Health

Medical Bills Get a Smart Makeover

Competition nets innovative ways to tell consumers exactly what they owe

Some 42.9 million Americans currently have unpaid medical bills. While a certain segment of people may not make payments because the bills are too high, many people don’t pay simply because they don’t have a clue what the bills actually say.

Billing formats, collection, and design vary from state to state — there are no regulations for design consistency.

HHS sponsored a competition to solicit new ways to design medical bills.

“There are currently no uniform standards for consumer medical billing, and bills vary in content and presentation from organization to organization across the health care system,” said a spokesperson for the Department for Health and Human Services (HHS).

“One medical treatment or episode can lead to multiple bills from multiple providers, and consumers may not know or understand how much of these medical costs they are responsible for paying.”

That’s why HHS sponsored a competition this spring to solicit new ways to design medical bills. The agency wanted developers, digital tech experts, designers, entrepreneurs, and other professionals outside the stuffy health care system to share ideas. Winners of the competition would receive up to $10,000 and would test their designs in six health care systems.

RadNet takes first prize in a competition to create a more simple medical bill.
RadNet took first prize for a simple, clear presentation of charges (image courtesy of abillyoucanunderstand.com).

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Everyone seems to have a medical bills horror story. “It’s very common for Americans who do not work in the medical billing or health care industry to misunderstand their medical bills,” said Pat Palmer, founder of Medical Billing Advocates of America, based in Roanoke, Virginia.

“First, a summary bill is given that does not break down the charges. Second, when you receive a detailed, itemized statement [which you must request], it’s full of medical lingo, abbreviations, and codes that most people can’t interpret on their own.” Palmer recommends hiring a billing advocate to review your bills — but many people can’t afford that or don’t have the time to engage in it.

The vast majority of us have to learn through trial and error — lots of error. For Julia Jones, a heart transplant patient in San Jose, California, medical bills are just a way of life. She received a transplant as a teen but has needed regular checkups ever since. Her parents took care of the bills while she was in high school and college, but she took over shortly after graduating with her degree — without any training.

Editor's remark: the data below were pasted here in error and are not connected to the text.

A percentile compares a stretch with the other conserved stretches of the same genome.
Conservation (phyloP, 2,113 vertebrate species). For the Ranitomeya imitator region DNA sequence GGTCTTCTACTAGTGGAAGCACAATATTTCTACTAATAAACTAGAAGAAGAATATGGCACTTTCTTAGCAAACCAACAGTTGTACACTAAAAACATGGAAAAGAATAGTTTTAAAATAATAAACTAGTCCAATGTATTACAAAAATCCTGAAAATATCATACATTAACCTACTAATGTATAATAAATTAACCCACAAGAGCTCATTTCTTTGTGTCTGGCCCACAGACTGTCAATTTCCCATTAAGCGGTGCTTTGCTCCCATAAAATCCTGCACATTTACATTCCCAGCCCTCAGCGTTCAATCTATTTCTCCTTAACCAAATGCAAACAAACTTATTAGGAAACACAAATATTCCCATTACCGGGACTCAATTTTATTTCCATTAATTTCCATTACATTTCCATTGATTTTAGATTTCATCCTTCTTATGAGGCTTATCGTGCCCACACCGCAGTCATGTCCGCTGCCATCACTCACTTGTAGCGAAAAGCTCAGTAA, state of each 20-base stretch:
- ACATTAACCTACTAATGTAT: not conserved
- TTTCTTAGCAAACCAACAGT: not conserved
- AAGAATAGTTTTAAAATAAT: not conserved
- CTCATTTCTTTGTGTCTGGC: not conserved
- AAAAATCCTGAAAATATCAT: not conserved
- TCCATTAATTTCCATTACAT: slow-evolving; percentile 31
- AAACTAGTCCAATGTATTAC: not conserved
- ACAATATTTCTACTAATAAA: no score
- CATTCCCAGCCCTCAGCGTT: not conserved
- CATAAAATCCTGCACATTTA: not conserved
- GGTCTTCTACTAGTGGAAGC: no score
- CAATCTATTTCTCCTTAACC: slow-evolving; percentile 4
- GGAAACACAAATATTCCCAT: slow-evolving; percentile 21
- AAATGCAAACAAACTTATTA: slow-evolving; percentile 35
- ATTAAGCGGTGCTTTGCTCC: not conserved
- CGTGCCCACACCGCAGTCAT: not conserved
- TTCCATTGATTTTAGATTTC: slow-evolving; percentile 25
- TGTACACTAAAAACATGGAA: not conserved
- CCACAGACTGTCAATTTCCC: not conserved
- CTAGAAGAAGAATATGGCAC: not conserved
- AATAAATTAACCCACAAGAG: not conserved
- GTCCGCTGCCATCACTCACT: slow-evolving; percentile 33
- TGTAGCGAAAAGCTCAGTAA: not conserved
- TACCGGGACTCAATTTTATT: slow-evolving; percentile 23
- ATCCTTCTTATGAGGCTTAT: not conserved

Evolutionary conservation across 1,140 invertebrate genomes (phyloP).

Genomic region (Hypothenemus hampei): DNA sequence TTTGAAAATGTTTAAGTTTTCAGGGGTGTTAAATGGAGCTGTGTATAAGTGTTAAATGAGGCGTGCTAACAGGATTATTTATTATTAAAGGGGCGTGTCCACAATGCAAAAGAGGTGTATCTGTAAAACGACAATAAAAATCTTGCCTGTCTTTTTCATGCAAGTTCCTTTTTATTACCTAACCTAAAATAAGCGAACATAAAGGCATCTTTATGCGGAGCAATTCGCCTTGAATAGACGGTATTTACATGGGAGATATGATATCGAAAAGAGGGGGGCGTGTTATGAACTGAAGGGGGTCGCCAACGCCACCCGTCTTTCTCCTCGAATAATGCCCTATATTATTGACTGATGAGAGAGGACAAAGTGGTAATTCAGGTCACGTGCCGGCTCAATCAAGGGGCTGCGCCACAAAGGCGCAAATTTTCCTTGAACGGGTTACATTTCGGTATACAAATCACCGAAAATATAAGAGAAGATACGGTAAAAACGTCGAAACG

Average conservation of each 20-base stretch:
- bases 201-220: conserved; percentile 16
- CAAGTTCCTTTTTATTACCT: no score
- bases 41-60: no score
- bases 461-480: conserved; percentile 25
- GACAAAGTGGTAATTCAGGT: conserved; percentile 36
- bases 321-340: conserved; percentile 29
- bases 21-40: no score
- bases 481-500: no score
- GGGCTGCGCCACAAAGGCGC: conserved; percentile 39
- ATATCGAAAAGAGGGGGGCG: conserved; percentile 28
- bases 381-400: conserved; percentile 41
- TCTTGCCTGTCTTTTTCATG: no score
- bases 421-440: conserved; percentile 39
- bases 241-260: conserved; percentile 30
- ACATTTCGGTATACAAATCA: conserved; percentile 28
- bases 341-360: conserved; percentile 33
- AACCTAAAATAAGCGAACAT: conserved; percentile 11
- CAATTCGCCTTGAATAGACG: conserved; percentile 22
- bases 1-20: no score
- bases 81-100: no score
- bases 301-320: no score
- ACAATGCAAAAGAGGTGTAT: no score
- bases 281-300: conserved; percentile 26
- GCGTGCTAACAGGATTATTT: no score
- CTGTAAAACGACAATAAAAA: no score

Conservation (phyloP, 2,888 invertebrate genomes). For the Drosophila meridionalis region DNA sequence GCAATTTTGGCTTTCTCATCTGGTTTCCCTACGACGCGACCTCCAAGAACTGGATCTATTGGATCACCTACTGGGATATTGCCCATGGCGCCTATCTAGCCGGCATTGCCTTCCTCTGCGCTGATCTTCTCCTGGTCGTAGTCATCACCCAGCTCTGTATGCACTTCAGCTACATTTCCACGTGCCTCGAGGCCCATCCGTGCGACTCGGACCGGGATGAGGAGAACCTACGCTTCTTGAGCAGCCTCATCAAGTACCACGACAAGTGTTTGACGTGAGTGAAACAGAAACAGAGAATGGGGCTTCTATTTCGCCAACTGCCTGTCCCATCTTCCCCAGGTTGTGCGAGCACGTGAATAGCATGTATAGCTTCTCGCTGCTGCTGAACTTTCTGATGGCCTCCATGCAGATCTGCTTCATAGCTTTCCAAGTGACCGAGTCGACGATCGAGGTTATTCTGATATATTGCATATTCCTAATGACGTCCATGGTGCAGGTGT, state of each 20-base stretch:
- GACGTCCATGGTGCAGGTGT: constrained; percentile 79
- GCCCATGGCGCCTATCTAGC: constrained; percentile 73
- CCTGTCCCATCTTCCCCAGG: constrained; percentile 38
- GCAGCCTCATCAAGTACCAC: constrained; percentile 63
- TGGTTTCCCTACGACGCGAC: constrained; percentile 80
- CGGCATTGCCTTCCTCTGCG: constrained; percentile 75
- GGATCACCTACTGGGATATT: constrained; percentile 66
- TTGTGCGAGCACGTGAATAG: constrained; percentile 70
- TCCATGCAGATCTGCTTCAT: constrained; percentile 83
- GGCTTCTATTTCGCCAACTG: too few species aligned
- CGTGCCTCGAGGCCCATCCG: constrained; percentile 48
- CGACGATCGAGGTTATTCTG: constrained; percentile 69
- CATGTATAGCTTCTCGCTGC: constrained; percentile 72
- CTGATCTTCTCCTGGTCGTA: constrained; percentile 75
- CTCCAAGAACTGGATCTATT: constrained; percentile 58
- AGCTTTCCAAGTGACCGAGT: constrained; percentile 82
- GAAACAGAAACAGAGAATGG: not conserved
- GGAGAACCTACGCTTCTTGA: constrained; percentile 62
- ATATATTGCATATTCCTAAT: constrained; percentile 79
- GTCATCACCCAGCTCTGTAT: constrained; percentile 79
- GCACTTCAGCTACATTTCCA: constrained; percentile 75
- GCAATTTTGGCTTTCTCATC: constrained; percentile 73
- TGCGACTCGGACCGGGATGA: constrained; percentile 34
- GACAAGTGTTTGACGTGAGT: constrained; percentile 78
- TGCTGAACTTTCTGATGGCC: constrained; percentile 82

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She kept receiving documents in the mail that said, “This is not a bill,” so she filed them away as summaries. Then she received a call from a collections agency that said she owed as much as $5,000 in unpaid medical bills. The agency was going to take it out of her next state and federal tax refund if she didn’t start paying up immediately.

Sequence’s Clarify is a new online- and mobile-based service that took second prize for it's transformational approach.
Sequence’s Clarify is an online and mobile-based service that took second prize.

“A lot of expletives went through my mind,” Jones told LifeZette. It took her four years working as a caregiver for the elderly to dig her way out of that debt.

The submissions to the HHS contest could be a game-changer for Jones and other patients. Although Jones says she can now decipher the medical jargon, she still has to call account services to figure out her real balance.

HHS announced the winners this week. A Los Angeles company called RadNet won for the easiest bill to understand: It uses color-coded sections that make it easy for patients to locate key information. It also uses plain language to explain charges and has a clear section for payments due and payment options. The San Francisco company Sequence won the prize for most transformative approach. Its website “Clarify” allows patients to compare prices and browse payment options.

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This is arguably the best $10,000 the federal government has spent lately. If these new medical billing systems expand beyond the initial six-system test runs — the real winner could be everyday patients across America.

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